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Proteins and Amino Acids

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Change My Profile Protein.g Trytophan.g Threonine.g Isoleucine.g Leucine.g Lysine.g Meth/Cy.g Phen/Ty.g Valine.g Histidine.g
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Protein and Essential Amino Acids

Protein is found in all cells in the body. It is the structural component of our muscles and skin. All of our organs, our brain, heart, lungs and bones contain and use protein in some way. Protein also serves as a major player in a wide range of vital bodily functions such as the maintenance and repair of the proteins in collagen, hair and fingernails, cellular bloodstream transport and catalytic action of important chemical processes.

Protein consists of building blocks called Amino Acids. Many amino acids can be produced by the human body but there are nine amino acids considered "Essential Amino Acids" because they cannot be produced by the human body.
Therefore, these "Essential Amino Acids" must be supplied directly from the proteins in the food that we eat.

What is a Complete Protein?

Because our bodies are in constant use and in need of replenishing these components of protein, it is important for good health to consume an adequate amount of each of these "Essential Amino Acids".
The different types of foods we eat contain proteins that have different proportions of these "Essential Amino Acids".
We may eat a food that has a lot of one "Essential Amino Acid" but just a little of another.
A "Complete Protein" is when a food or a combination of foods contain the proper amount of all of the "Essential Amino Acids" per each gram of protein of that food source.
Foods sources that are typically considered "Complete Protein" are meat, poultry, fish, dairy products and food combinations pairing beans, rice, corn, other whole grains, nuts and seeds.

How much Protein and Essential Amino Acids do I need?

The DV-Daily Value for FDA labeling requirements is set at 50 grams of protein for a 2000 calorie diet for the general public.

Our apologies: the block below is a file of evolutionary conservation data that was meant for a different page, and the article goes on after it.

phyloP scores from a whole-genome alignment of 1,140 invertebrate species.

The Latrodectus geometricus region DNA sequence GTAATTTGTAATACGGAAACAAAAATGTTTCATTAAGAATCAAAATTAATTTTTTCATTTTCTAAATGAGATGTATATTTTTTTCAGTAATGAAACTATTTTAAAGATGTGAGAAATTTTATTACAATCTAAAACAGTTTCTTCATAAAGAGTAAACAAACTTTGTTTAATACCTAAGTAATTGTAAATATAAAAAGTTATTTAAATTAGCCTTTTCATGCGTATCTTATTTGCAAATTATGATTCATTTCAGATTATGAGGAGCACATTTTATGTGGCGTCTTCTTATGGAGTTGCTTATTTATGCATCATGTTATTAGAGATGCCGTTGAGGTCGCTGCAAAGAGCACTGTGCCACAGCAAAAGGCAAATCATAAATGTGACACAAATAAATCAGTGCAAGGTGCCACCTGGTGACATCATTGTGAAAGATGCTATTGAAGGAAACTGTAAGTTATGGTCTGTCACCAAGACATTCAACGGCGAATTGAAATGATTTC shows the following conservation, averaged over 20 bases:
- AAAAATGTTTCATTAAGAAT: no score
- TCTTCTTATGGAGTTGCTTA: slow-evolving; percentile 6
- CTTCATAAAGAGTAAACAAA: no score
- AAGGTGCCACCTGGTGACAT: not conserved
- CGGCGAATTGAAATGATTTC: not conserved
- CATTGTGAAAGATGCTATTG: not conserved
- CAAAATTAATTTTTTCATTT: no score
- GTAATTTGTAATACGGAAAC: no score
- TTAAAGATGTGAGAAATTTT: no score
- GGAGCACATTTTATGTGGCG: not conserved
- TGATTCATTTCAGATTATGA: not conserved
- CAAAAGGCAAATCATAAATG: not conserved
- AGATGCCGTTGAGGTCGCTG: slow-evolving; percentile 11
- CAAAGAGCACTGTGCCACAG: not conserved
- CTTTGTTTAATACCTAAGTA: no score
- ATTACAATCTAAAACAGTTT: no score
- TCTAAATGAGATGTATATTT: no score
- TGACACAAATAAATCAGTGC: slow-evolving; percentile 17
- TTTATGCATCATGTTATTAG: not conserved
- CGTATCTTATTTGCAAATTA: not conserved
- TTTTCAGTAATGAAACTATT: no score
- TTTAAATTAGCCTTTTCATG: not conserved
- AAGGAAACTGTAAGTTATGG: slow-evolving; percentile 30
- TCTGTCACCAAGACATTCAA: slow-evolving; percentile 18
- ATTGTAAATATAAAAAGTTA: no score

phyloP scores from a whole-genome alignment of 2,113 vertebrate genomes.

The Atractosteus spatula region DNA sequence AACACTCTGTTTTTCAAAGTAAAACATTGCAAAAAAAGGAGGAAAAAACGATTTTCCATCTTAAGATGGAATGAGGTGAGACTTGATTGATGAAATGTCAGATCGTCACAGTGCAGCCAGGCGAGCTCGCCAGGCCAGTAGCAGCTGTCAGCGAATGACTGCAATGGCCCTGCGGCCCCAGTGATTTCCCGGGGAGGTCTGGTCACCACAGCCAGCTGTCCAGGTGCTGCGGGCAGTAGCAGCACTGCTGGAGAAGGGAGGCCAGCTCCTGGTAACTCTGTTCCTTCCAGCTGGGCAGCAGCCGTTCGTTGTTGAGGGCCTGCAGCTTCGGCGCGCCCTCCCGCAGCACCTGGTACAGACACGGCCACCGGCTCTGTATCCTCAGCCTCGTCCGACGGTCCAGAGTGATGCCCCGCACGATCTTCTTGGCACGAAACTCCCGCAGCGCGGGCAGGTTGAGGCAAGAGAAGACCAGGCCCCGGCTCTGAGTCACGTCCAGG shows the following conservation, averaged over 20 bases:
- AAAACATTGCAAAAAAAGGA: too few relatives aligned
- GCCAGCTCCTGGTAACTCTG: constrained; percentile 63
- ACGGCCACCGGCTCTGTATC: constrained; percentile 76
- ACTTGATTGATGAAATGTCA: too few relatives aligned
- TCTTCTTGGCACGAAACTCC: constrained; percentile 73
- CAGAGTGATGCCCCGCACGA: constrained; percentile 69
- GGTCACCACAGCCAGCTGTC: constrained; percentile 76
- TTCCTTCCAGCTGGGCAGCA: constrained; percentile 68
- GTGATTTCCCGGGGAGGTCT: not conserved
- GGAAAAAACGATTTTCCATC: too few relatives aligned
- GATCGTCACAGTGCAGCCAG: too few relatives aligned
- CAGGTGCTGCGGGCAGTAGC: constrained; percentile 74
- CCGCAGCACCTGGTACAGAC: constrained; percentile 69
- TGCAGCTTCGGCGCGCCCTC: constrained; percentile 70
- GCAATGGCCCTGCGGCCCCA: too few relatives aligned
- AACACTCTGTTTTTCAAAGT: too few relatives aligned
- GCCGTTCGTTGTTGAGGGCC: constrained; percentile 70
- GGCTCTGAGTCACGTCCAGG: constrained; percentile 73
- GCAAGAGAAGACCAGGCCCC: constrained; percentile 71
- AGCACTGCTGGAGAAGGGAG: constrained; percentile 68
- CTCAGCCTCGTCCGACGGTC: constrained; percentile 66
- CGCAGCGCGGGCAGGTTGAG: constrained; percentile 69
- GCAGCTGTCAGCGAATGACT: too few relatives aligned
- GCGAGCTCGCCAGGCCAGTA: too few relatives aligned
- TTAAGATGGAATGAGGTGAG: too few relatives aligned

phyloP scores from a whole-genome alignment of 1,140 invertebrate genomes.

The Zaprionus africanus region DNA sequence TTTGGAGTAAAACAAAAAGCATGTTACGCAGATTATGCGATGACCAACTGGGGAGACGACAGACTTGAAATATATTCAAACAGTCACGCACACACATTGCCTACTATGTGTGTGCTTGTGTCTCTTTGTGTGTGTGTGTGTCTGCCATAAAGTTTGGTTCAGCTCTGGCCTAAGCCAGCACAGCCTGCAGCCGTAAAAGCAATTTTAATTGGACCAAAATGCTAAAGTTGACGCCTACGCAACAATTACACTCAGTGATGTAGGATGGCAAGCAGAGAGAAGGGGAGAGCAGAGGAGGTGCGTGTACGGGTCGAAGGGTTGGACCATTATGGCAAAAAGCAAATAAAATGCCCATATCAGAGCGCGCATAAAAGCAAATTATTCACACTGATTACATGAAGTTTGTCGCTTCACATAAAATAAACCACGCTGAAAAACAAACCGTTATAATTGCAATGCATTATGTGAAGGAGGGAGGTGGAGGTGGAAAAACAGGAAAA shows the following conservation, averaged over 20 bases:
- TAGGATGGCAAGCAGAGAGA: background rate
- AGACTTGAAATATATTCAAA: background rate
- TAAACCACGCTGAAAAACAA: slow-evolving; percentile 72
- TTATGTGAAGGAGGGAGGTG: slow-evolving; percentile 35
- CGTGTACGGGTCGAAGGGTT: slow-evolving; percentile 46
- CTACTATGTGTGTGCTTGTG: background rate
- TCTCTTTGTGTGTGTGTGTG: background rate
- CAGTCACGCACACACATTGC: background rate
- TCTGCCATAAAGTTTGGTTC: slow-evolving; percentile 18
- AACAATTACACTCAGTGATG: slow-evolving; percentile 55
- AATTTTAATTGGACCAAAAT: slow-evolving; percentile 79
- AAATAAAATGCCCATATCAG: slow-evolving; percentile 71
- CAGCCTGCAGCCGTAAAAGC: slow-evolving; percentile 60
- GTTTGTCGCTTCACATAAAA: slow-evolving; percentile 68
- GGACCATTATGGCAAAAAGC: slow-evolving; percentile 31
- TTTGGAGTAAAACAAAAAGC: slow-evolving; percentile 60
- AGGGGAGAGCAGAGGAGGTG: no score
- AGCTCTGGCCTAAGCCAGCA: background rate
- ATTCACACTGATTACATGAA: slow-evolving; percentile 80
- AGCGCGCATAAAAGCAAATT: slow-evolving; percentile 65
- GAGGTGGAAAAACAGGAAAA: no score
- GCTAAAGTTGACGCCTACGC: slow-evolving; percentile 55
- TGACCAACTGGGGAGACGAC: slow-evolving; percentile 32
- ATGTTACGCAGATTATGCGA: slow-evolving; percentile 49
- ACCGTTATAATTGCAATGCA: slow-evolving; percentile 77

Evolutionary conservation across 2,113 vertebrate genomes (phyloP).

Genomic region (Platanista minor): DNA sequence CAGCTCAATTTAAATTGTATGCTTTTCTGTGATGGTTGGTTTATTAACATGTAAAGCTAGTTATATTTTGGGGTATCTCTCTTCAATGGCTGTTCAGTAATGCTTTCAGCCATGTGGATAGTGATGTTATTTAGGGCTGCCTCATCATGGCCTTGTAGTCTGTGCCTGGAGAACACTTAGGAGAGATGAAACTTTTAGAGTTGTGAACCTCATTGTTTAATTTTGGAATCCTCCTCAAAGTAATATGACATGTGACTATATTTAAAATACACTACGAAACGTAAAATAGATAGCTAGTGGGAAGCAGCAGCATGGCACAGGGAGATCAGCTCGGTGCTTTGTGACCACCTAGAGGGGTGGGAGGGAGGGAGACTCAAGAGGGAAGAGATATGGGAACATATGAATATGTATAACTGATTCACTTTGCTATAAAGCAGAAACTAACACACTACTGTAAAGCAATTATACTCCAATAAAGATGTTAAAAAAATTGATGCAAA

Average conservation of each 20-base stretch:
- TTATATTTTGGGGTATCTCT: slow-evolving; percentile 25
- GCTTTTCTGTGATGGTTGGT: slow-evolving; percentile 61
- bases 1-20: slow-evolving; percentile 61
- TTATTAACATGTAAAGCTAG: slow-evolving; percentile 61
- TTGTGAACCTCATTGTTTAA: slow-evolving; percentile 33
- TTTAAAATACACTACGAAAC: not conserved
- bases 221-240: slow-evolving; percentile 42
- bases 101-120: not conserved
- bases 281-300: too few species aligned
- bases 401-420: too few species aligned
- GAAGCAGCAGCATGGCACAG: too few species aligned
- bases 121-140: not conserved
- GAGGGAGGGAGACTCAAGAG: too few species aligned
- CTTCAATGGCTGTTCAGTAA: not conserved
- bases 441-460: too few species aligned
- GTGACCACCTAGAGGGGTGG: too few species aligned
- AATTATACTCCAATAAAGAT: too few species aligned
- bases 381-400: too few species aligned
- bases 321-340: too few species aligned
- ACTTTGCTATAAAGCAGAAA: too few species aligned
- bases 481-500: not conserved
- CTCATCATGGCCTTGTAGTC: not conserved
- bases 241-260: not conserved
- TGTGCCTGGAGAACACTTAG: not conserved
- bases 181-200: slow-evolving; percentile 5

The National Academies Press state "The Recommended Dietary Allowance (RDA) for both men and women is 0.80g of good quality protein per kg body weight per day and is based on careful analyses of available nitrogen balance studies...."
Translation: A 70kg (154lbs) man or women needs about 56 grams of protein daily. Since protein needs vary per individual, the Dietary Reference Intakes charts recommend the following percentages of grams of protein per kg of body weight.
1.5g per kg - infants
1.1g per kg - 1-3 years
.95g per kg - 4-13 years
.85g per kg - 14-18 years
.80g per kg - adults
1.1g per kg - pregnant and lactating women
The RightTrak uses these percentages when calculating your Nutrient Profile.

Complete Protein Profile for a 50 gram Protein/2000 Calorie Diet -  FDA Label Requirement
Essential Amino Acid Needed per g of Protein Needed for 50g of Protein
Trytophan 7mg/.007g .35g
Threonine 27mg/.027g 1.35g
Isoleucine 25mg/025g 1.25g
Leucine 55mg/.055g 2.76g
Lysine 51mg/.051g 2.56g
Methionine+Cystine 25mg/.025g 1.25g
Phenylalanine+Tyrosine 47mg/.047g 2.36g
Valine 32mg/.032g 1.60g
Histidine 18mg/.018g .90g



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Sources:
ChooseMyPlate.gov
Dietary Guidelines for Americans 2010
USDA National Nutrient Database for Standard Reference
US Department of Health and Human Services
National Academy of Sciences (NAS) Daily Reference Intakes
U.S. Food and Drug Administration Food Labeling and Nutrition Reports (FDA)
Office of Dietary Supplements-National Institutes of Health
Lipophilic and Hydrophilic Antioxidant Capacities of Common Foods in the United States.
The Linus Pauling Institute Micronutrient Information Center"


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